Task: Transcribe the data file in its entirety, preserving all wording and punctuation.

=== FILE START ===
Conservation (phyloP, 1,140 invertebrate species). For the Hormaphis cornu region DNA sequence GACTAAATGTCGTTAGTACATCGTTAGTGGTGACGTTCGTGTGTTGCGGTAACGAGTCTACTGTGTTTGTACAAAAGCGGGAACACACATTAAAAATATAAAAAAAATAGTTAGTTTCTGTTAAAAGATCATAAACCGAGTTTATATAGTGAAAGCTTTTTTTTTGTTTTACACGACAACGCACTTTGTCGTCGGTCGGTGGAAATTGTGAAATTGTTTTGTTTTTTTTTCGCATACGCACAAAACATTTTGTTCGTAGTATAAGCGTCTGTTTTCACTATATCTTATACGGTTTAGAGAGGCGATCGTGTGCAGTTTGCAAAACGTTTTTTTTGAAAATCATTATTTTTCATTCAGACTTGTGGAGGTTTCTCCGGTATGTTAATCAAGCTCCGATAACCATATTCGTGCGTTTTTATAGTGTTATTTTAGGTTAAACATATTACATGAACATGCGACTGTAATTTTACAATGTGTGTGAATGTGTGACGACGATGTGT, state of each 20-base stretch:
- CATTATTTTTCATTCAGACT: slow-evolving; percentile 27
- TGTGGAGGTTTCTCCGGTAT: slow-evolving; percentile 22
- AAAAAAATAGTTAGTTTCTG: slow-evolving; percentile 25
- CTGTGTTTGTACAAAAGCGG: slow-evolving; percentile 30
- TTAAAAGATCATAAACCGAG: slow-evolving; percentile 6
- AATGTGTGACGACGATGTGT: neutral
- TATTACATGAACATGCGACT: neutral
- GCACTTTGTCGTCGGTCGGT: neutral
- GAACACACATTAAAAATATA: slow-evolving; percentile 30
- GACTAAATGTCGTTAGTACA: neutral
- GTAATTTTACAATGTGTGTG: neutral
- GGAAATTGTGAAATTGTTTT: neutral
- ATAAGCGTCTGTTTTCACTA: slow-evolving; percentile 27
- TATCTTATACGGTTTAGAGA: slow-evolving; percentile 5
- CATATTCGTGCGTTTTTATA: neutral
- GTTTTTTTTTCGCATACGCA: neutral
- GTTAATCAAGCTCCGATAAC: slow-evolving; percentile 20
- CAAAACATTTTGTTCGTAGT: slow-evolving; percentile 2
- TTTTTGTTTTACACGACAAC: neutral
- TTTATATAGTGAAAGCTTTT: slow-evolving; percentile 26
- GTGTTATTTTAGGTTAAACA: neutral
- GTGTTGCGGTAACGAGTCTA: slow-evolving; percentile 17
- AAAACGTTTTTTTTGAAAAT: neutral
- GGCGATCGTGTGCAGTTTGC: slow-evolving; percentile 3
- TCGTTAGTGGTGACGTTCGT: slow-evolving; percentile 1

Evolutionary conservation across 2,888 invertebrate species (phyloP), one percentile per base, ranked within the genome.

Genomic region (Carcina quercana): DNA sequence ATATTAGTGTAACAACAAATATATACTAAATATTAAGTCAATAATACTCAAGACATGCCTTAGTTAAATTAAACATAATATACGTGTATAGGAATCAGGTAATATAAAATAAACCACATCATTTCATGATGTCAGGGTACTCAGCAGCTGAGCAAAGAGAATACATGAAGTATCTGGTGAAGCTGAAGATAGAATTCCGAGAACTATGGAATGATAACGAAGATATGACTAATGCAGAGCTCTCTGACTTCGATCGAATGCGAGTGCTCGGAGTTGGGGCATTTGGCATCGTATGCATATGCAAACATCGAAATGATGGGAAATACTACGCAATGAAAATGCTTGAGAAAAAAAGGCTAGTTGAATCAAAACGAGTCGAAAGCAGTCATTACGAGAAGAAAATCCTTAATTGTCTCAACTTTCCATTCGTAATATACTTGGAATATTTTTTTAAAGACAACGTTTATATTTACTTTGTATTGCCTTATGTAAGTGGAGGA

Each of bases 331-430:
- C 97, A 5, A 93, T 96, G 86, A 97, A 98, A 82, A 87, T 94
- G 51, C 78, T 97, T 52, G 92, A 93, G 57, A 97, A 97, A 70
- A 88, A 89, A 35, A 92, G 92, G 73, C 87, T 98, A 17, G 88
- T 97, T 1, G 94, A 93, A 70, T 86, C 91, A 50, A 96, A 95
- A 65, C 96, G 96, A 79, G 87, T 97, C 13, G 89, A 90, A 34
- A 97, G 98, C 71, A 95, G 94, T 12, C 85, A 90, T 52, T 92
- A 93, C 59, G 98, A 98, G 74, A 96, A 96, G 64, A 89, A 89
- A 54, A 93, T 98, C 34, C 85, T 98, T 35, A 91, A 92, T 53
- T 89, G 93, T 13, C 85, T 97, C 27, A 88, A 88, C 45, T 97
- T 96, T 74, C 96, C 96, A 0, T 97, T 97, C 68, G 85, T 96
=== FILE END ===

Conservation (phyloP, 1,140 invertebrate species). For the Hormaphis cornu region DNA sequence GACTAAATGTCGTTAGTACATCGTTAGTGGTGACGTTCGTGTGTTGCGGTAACGAGTCTACTGTGTTTGTACAAAAGCGGGAACACACATTAAAAATATAAAAAAAATAGTTAGTTTCTGTTAAAAGATCATAAACCGAGTTTATATAGTGAAAGCTTTTTTTTTGTTTTACACGACAACGCACTTTGTCGTCGGTCGGTGGAAATTGTGAAATTGTTTTGTTTTTTTTTCGCATACGCACAAAACATTTTGTTCGTAGTATAAGCGTCTGTTTTCACTATATCTTATACGGTTTAGAGAGGCGATCGTGTGCAGTTTGCAAAACGTTTTTTTTGAAAATCATTATTTTTCATTCAGACTTGTGGAGGTTTCTCCGGTATGTTAATCAAGCTCCGATAACCATATTCGTGCGTTTTTATAGTGTTATTTTAGGTTAAACATATTACATGAACATGCGACTGTAATTTTACAATGTGTGTGAATGTGTGACGACGATGTGT, state of each 20-base stretch:
- CATTATTTTTCATTCAGACT: slow-evolving; percentile 27
- TGTGGAGGTTTCTCCGGTAT: slow-evolving; percentile 22
- AAAAAAATAGTTAGTTTCTG: slow-evolving; percentile 25
- CTGTGTTTGTACAAAAGCGG: slow-evolving; percentile 30
- TTAAAAGATCATAAACCGAG: slow-evolving; percentile 6
- AATGTGTGACGACGATGTGT: neutral
- TATTACATGAACATGCGACT: neutral
- GCACTTTGTCGTCGGTCGGT: neutral
- GAACACACATTAAAAATATA: slow-evolving; percentile 30
- GACTAAATGTCGTTAGTACA: neutral
- GTAATTTTACAATGTGTGTG: neutral
- GGAAATTGTGAAATTGTTTT: neutral
- ATAAGCGTCTGTTTTCACTA: slow-evolving; percentile 27
- TATCTTATACGGTTTAGAGA: slow-evolving; percentile 5
- CATATTCGTGCGTTTTTATA: neutral
- GTTTTTTTTTCGCATACGCA: neutral
- GTTAATCAAGCTCCGATAAC: slow-evolving; percentile 20
- CAAAACATTTTGTTCGTAGT: slow-evolving; percentile 2
- TTTTTGTTTTACACGACAAC: neutral
- TTTATATAGTGAAAGCTTTT: slow-evolving; percentile 26
- GTGTTATTTTAGGTTAAACA: neutral
- GTGTTGCGGTAACGAGTCTA: slow-evolving; percentile 17
- AAAACGTTTTTTTTGAAAAT: neutral
- GGCGATCGTGTGCAGTTTGC: slow-evolving; percentile 3
- TCGTTAGTGGTGACGTTCGT: slow-evolving; percentile 1

Evolutionary conservation across 2,888 invertebrate species (phyloP), one percentile per base, ranked within the genome.

Genomic region (Carcina quercana): DNA sequence ATATTAGTGTAACAACAAATATATACTAAATATTAAGTCAATAATACTCAAGACATGCCTTAGTTAAATTAAACATAATATACGTGTATAGGAATCAGGTAATATAAAATAAACCACATCATTTCATGATGTCAGGGTACTCAGCAGCTGAGCAAAGAGAATACATGAAGTATCTGGTGAAGCTGAAGATAGAATTCCGAGAACTATGGAATGATAACGAAGATATGACTAATGCAGAGCTCTCTGACTTCGATCGAATGCGAGTGCTCGGAGTTGGGGCATTTGGCATCGTATGCATATGCAAACATCGAAATGATGGGAAATACTACGCAATGAAAATGCTTGAGAAAAAAAGGCTAGTTGAATCAAAACGAGTCGAAAGCAGTCATTACGAGAAGAAAATCCTTAATTGTCTCAACTTTCCATTCGTAATATACTTGGAATATTTTTTTAAAGACAACGTTTATATTTACTTTGTATTGCCTTATGTAAGTGGAGGA

Each of bases 331-430:
- C 97, A 5, A 93, T 96, G 86, A 97, A 98, A 82, A 87, T 94
- G 51, C 78, T 97, T 52, G 92, A 93, G 57, A 97, A 97, A 70
- A 88, A 89, A 35, A 92, G 92, G 73, C 87, T 98, A 17, G 88
- T 97, T 1, G 94, A 93, A 70, T 86, C 91, A 50, A 96, A 95
- A 65, C 96, G 96, A 79, G 87, T 97, C 13, G 89, A 90, A 34
- A 97, G 98, C 71, A 95, G 94, T 12, C 85, A 90, T 52, T 92
- A 93, C 59, G 98, A 98, G 74, A 96, A 96, G 64, A 89, A 89
- A 54, A 93, T 98, C 34, C 85, T 98, T 35, A 91, A 92, T 53
- T 89, G 93, T 13, C 85, T 97, C 27, A 88, A 88, C 45, T 97
- T 96, T 74, C 96, C 96, A 0, T 97, T 97, C 68, G 85, T 96